When Wednesday became Sun Day in Bellingham

A friend of mine who lives in famously sunny San Diego sent me a link to an MSNBC item this morning, an item that our local Bellingham Herald didn’t even publish:

    Bellingham school cancels classes for ‘sun day’

    BELLINGHAM, Wash. – A forecast of warm clear weather prompted Bellingham Christian School to cancel classes today for a “sun day.”

    Principal Bob Sampson says sun day celebrates spring, promotes positive school culture and is “just for fun.”

    Because the school lost no days to snow over the winter, the principal says it can afford to take a spring day off.

When I moved to Bellingham in 1993, I knew what I was getting into in terms of the weather.

From Wikipedia:

    Although the rainy season can last as long as eight months or more, it is usually about six months long, leaving Bellingham with a picturesque late spring and mild, pleasant summer. Although Bellingham receives an average annual rainfall of 34.84 inches (885 mm), many long weeks of short and cloudy days are commonplace in winter.

Sunbreak is a word I never heard before I moved to Bellingham. I hear it on radio weather forecasts all the time, and yet a Google search provides no evidence that it is an official meteorological term. Search strings like “weather+terms+sunbreak” or “meteorology+sunbreak” yield absolutely nothing.

I did find a post by a fellow blogger in similarly rainy Portland, Oregon who mentions this colloquialism, and Googling “sunbreak+definition” finally brought me to this:

From Urban Dictionary:

    Sunbreak – When the sun appears in a cloudy sky for a little while, then gets covered again.

    Commonly used in Seattle, WA.

    Person 1: Sure is cloudy this morning.

    Person 2: Look outside, there’s a sun break, how beautiful.

I’d been living in Bellingham a few weeks, when, on one rainy day, I parked my car in a lot and, out of habit, ran towards the building I was heading into. I wore no rain gear. A man standing in front of the building, wearing a rain jacket with his hood up, unprotected by any shelter whatsoever asked with a sarcastic tone, “Don’t you just get wetter that way?”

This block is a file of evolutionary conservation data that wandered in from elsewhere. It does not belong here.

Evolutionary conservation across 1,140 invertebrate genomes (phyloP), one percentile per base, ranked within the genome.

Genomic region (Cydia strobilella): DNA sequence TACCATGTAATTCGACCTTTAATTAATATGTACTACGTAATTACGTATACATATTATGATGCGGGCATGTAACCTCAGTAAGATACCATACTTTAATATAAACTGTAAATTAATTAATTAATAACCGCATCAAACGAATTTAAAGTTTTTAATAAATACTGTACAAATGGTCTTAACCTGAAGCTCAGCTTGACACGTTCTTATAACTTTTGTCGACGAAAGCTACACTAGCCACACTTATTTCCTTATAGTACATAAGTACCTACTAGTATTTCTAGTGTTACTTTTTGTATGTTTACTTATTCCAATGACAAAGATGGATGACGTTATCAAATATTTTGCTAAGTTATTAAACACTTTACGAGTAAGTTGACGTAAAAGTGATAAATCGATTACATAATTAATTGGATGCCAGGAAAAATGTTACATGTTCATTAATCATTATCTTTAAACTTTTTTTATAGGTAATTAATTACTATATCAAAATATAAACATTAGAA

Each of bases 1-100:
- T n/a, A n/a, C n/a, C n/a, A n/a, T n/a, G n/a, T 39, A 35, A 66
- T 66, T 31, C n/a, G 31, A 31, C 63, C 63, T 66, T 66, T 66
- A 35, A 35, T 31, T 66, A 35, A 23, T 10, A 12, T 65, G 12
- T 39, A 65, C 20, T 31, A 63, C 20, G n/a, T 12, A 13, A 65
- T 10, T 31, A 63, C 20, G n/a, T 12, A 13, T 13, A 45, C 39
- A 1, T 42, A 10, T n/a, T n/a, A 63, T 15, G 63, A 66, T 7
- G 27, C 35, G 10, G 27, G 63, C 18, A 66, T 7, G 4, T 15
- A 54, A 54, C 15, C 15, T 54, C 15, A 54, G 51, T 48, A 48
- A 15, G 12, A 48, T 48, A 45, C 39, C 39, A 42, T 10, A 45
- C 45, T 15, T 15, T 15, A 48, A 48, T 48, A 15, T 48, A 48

I hate to admit it, but I spent a considerable amount of time pondering the answer to that obviously (in hindsight) rhetorical question, and I concluded that even if it was true, even if, because the rain is not only coming down onto a running person but the person is running into the raindrops that they would otherwise miss, the obvious answer is that, yes, you do get wetter if you are not wearing a rain jacket with a hood in its upright and secured position.

Another anecdote: The first time I visited notoriously wet Western Washington, before I drove up to Bellingham, I spent a few days in Seattle. On one of those days it rained, I was in the University of Washington bookstore, I innocently asked someone who worked there if it’s true that it rains like that as much as people say, and the reply I got was, “If you live in California, I’ll say it rains like this everyday.”

But that’s another story altogether.

Leave a Reply

Fill in your details below or click an icon to log in:

WordPress.com Logo

You are commenting using your WordPress.com account. Log Out / Change )

Twitter picture

You are commenting using your Twitter account. Log Out / Change )

Facebook photo

You are commenting using your Facebook account. Log Out / Change )

Google+ photo

You are commenting using your Google+ account. Log Out / Change )

Connecting to %s